Reproductive Success in Fish Stocks Can Be Reproduced by Environmental Factors Alone
This study showed that reproductive successes (RPS) in fish stocks could be reproduced using only environmental factors. As the environmental factors, the monthly Arctic oscillation index and Pacific decadal oscillation were used. The RPS of 12 stocks harvested around Japan were reproduced. The results were as follows: the fitness between observed and reproduced RPS, and the number of the independent variables necessary for reproducing the RPS differed by stock. However, the fluctuations of RPS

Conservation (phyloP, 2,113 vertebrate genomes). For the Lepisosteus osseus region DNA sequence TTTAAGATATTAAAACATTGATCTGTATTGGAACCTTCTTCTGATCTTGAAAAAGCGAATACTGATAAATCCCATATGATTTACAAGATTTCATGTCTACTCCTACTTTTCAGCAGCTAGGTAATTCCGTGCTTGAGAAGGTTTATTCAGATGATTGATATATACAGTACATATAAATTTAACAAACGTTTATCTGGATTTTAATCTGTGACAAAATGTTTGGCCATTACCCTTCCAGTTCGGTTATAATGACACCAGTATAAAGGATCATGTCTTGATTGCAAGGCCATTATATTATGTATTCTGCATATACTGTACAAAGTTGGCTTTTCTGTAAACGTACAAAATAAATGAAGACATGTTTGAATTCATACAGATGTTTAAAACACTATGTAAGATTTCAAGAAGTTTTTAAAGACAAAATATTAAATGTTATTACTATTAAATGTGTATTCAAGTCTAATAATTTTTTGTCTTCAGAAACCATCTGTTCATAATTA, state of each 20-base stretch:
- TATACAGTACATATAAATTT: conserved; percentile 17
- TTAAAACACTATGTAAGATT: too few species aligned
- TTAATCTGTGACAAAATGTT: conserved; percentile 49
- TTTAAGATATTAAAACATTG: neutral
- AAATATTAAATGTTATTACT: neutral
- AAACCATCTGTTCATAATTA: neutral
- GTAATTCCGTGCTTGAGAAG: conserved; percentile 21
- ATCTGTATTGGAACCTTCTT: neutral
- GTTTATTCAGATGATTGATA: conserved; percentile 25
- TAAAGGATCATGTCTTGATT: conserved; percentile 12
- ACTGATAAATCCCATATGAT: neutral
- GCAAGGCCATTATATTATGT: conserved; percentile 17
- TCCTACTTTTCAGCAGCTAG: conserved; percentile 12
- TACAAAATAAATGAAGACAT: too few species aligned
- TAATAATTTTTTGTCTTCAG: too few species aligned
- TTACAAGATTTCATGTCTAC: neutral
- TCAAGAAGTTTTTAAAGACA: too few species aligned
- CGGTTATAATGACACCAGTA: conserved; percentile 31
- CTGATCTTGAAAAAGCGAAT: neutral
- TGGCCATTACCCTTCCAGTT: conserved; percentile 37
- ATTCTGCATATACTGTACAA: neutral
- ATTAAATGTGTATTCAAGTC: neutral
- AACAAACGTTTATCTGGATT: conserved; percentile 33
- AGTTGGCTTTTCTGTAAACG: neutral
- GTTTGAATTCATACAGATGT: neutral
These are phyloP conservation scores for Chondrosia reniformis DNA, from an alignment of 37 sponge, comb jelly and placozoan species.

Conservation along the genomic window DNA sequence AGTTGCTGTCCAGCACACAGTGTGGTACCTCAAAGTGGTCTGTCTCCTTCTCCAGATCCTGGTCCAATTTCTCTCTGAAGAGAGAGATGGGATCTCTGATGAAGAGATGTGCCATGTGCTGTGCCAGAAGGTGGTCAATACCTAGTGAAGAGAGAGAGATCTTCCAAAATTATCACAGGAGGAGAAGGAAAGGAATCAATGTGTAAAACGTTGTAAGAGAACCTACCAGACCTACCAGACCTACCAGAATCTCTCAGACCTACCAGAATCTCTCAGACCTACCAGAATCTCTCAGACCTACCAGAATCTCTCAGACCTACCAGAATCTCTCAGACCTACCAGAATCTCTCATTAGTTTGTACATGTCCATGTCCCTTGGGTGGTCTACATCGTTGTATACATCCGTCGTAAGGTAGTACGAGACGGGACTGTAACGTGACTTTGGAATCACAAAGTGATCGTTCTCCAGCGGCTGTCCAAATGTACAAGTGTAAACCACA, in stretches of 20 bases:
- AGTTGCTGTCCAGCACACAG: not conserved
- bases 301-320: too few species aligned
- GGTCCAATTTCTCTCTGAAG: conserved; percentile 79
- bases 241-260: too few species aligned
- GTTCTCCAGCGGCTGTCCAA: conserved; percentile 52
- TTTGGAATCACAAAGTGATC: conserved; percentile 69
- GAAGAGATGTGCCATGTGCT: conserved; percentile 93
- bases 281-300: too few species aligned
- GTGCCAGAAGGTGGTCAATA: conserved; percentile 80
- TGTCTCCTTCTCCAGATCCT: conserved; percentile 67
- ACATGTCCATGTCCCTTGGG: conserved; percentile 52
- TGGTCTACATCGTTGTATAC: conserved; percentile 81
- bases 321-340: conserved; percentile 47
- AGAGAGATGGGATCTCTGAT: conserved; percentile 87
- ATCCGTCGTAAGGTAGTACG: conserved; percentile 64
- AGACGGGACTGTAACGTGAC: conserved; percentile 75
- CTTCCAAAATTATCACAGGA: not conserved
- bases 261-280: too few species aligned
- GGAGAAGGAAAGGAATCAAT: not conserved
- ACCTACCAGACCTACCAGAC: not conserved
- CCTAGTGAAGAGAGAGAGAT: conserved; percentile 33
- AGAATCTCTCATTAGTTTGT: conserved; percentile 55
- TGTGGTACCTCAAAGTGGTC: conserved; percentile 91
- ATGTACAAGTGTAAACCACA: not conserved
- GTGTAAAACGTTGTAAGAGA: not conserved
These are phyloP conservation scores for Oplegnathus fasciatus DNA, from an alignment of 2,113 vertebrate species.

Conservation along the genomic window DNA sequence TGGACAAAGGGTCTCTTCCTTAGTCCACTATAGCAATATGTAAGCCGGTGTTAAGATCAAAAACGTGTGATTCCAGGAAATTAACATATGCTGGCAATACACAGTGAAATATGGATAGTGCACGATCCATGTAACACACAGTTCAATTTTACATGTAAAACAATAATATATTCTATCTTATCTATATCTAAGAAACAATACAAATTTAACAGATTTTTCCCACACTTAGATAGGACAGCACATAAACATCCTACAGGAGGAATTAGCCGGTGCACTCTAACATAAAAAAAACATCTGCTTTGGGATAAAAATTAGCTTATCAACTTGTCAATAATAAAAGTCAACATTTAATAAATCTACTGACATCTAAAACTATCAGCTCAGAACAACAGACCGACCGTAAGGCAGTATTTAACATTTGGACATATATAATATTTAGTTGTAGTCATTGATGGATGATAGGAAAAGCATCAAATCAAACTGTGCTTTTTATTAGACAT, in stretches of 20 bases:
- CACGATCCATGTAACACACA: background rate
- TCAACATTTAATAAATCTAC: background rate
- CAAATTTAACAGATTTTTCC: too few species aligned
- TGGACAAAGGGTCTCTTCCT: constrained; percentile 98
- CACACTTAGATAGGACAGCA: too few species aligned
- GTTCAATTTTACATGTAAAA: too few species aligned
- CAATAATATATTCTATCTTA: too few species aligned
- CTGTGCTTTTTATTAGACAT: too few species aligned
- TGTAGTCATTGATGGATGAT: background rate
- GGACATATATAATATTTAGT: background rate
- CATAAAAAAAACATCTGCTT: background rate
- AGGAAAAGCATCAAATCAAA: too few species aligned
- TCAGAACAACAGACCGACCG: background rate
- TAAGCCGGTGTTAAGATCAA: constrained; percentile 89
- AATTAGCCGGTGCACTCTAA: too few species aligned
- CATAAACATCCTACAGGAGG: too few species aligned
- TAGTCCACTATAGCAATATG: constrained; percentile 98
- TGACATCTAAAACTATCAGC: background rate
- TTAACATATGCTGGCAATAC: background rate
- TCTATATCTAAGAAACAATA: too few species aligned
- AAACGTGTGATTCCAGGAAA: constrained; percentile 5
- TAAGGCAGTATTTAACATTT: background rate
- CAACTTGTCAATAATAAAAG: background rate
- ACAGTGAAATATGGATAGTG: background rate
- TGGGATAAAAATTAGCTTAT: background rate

... could be reproduced using only the environmental factors. These results support the validity of the mechanism proposed by Sakuramoto regarding the factors that drive the fluctuation in RPS. That is, the fluctuation in RPS occurs due to conditions determined by environmental factors, and is not a density-dependent effect. been considered only a perturbation factor. However, Sakuramoto   showed that the RPS of Pacific stock of Japanese sardines and Pacific bluefin tuna could be reproduced using only environmental factors. The model did not assume a density-dependent effect. As the main environmental factors, the sea surface temperature in the Kuroshio extension area was used for the former stock, and the monthly index of Arctic Oscillation (AO) and Pacific Decadal Oscillation (PDO) were used for the latter stock. The aim of this paper is to investigate whether or not the mechanism proposed by Sakuramoto   could be adapted to other stocks. That is, whether RPS could be reproduced using only environmental factors. In this study, only AO and PDO by monthly index were used as the environmental factors, and we attempted to reproduce the RPS for 12 stocks harvested around Japan. The stocks investigated were: 1) Pacific stock of Chub mackerel (Scomber japonicus); 2) Tushima warm current stock of Chub mackerel; 3) Pacific stock of Blue mackerel (Scomber australasicous); 4) East China Sea stock of Blue mackerel; 5) Pacific stock of Alaska pollock (Teragra chalcogramma); 6) Northern Sea of Japan stock of Alaska pollock; 7) Pacific stock of Japanese sardine (Sardinops melanostictus); 8) Pacific stock of Japanese anchovy (Engraulis japonicus); 9) Autumn-spawning group of Japanese common squid (Todarodes pacificus); 10) Winter-spawning group of Japanese common squid; 11) Northern Sea of Japan stock of Arabesque greenling (Pleurogrammus azonus); 12) Pacific stock of Splendid alfonsino (Beryx splendens).